Paper ID: | 569 |
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Title: | $\ell_1$-regression with Heavy-tailed Distributions |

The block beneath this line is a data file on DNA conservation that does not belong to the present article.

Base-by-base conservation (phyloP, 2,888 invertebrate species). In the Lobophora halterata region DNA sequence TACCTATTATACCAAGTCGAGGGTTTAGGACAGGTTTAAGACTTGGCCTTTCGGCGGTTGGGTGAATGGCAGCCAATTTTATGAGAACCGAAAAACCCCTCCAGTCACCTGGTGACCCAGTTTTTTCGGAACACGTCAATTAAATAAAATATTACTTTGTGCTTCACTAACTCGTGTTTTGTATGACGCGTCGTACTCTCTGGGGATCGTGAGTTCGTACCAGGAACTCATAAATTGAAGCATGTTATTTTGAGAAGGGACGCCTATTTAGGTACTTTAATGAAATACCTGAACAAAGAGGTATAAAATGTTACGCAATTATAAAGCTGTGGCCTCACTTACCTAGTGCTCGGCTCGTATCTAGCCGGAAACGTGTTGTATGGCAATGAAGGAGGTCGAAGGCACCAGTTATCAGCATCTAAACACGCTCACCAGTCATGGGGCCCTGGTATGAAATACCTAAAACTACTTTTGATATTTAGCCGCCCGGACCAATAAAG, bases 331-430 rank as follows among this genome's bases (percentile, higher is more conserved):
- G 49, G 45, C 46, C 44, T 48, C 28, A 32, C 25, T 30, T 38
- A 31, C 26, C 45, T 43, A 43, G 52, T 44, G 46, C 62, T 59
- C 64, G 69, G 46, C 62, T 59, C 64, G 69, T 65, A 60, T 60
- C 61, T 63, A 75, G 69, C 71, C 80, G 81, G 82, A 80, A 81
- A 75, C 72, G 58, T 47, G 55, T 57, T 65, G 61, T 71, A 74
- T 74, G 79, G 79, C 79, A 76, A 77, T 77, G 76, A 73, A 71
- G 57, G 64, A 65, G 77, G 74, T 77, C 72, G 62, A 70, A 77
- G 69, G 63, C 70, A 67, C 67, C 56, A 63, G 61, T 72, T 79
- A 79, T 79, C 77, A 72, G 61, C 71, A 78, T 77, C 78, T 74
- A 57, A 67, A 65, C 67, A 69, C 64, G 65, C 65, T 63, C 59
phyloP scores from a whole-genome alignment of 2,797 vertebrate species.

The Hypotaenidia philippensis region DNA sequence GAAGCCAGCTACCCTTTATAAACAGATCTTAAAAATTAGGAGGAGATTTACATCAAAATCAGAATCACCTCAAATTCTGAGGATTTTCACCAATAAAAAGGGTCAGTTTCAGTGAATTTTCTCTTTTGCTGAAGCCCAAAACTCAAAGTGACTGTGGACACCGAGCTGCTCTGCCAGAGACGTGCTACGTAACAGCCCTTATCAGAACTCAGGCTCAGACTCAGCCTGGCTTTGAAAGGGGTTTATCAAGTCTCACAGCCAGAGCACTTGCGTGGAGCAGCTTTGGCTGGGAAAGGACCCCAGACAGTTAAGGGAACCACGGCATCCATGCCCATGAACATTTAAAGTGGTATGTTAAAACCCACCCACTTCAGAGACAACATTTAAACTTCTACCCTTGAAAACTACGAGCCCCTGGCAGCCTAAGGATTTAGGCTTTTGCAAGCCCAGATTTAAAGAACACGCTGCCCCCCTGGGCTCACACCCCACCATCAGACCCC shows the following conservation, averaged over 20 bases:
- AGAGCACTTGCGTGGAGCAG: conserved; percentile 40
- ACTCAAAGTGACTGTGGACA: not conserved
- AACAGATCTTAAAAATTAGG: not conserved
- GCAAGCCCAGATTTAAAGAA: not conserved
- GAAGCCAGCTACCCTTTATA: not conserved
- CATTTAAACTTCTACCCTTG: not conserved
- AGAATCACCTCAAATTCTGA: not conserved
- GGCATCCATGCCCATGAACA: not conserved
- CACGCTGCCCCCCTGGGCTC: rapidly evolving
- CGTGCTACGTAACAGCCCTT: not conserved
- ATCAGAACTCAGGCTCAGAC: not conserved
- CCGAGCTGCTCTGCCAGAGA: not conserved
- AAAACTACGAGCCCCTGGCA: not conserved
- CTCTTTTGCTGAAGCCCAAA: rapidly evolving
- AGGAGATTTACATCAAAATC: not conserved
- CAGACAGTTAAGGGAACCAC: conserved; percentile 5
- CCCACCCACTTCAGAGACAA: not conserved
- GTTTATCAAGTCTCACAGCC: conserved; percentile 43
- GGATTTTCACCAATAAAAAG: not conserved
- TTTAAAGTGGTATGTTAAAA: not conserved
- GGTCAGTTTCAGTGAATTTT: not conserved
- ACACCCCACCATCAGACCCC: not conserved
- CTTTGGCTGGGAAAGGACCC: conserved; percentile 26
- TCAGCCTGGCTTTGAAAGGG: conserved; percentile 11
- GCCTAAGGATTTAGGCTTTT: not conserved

In this manuscript the authors consider the problem of linear regression in the case where the distributions of the input and output are heavy-tailed. The goal of this task is to find a linear function that is gives the best description for transforming the input into the observed output. Here the term best means that this function should minimize the risk, which is the expected difference between the function applied to the input and the observed output under a specific loss function. Although in many standard work on linear regression the squared loss is considered, the authors argue that for heavy-tailed in- and output the absolute loss is more suited. To approach the linear regression problem the authors use a truncation method, which finds a linear function that minimizes a rescaled empirical average of a so-called truncation function. The difference between the risk of the true linear regression and that of the truncation method is called the excess risk. The main results of this manuscript provide bounds on the excess risk, under certain conditions on the input distribution. In particular, using epsilon nets, they obtain an improved excess risk bound for linear regression with absolute loss, which they further improve using additional assumptions on the input data. The overall setup of the manuscript is clear. The authors explain the problem of linear regression and comment on different approaches and techniques in the literature, especially related to heavy-tailed distributions. The proofs are easy to follow and I did not find any errors. The problem of linear regression with heavy-tailed distributions for input and even output data is relevant since many interesting systems in the real-world exhibit such behaviors. The innovative aspect of this work is the combination of absolute loss linear regression and truncation methods for a wide class of truncation functions. My main concern with this work is that although the title and many parts of the text refer to heavy-tailed distributions, these are never defined. I understand that one has an intuitive idea of what heavy-tailed means, but these are well defined objects, see for instance Definition 2.2 or Theorem 2.6 in Foss et al. An introduction to Heavy-tailed and subexponential distributions. The reason I bring this up is that nowhere in any of the proofs could I find any argument that used properties of heavy-tailed distributions. All results in this manuscript are proven under the three main assumptions. It is also worth noting that often real-world data is heavy-tailed with diverging second moment, which violates Assumption 2. Moreover, it is not clear at all if one should expect Assumption 3 to hold for simple heavy-tailed distributions such as Pareto or Log-normal. This is crucial since if this is not the case then it would make the results stated here much less useful. To summarize, the paper is well-written and addresses a relevant problem by making a novel combination of absolute loss linear regression with truncation methods. The proofs are easy to read and no errors were found in them. However, the manuscript does not make use of any properties of heavy-tailed distributions and does not even discuss the validity of its assumptions for some standard examples of such distributions. Therefore, I would only weakly recommend this paper for acceptance to NIPS 2018. ADDED AFTER FEEDBACK: The authors addressed my questions and concerns regarding the use of the term heavy-tailed and the existence of second moments. Although I personally still believe that working with heavy-tailed (more specifically regularly-varying) distributions in the setting of infinite second moment seems more realistic, I see the authors point of view and am fine with the setting used in this paper. My other small questions where also addressed properly and hence I stand by my previous decision on this paper. Below is a small list of additional comments. Main text: Line 29, [heavy-tailed]: Please provide a definition of this. Equation (2): Why do you need the \frac{x^2}{2} term inside the function. It seems that this forces the finite second moment condition? Could you elaborate a bit on this? Line 77: Here you seem to indicate that a paper from 2011 extends a result from 2012. I did not find any information that the 2012 was available before the one from 2011. Could you maybe rephrase this sentence. Assumption 2: How realistic is the finite second moment assumption with respect to real-world data? Especially in the heavy-tailed regime this might be false most of the times. Could you discuss this a bit? Line 143-144: I do not understand why you would not simply use this relaxed assumption. Could you explain this? Line 201, [the omitted ones…]: What does ones refer to here. This is not really clear from the text. Are they lemmas or equations?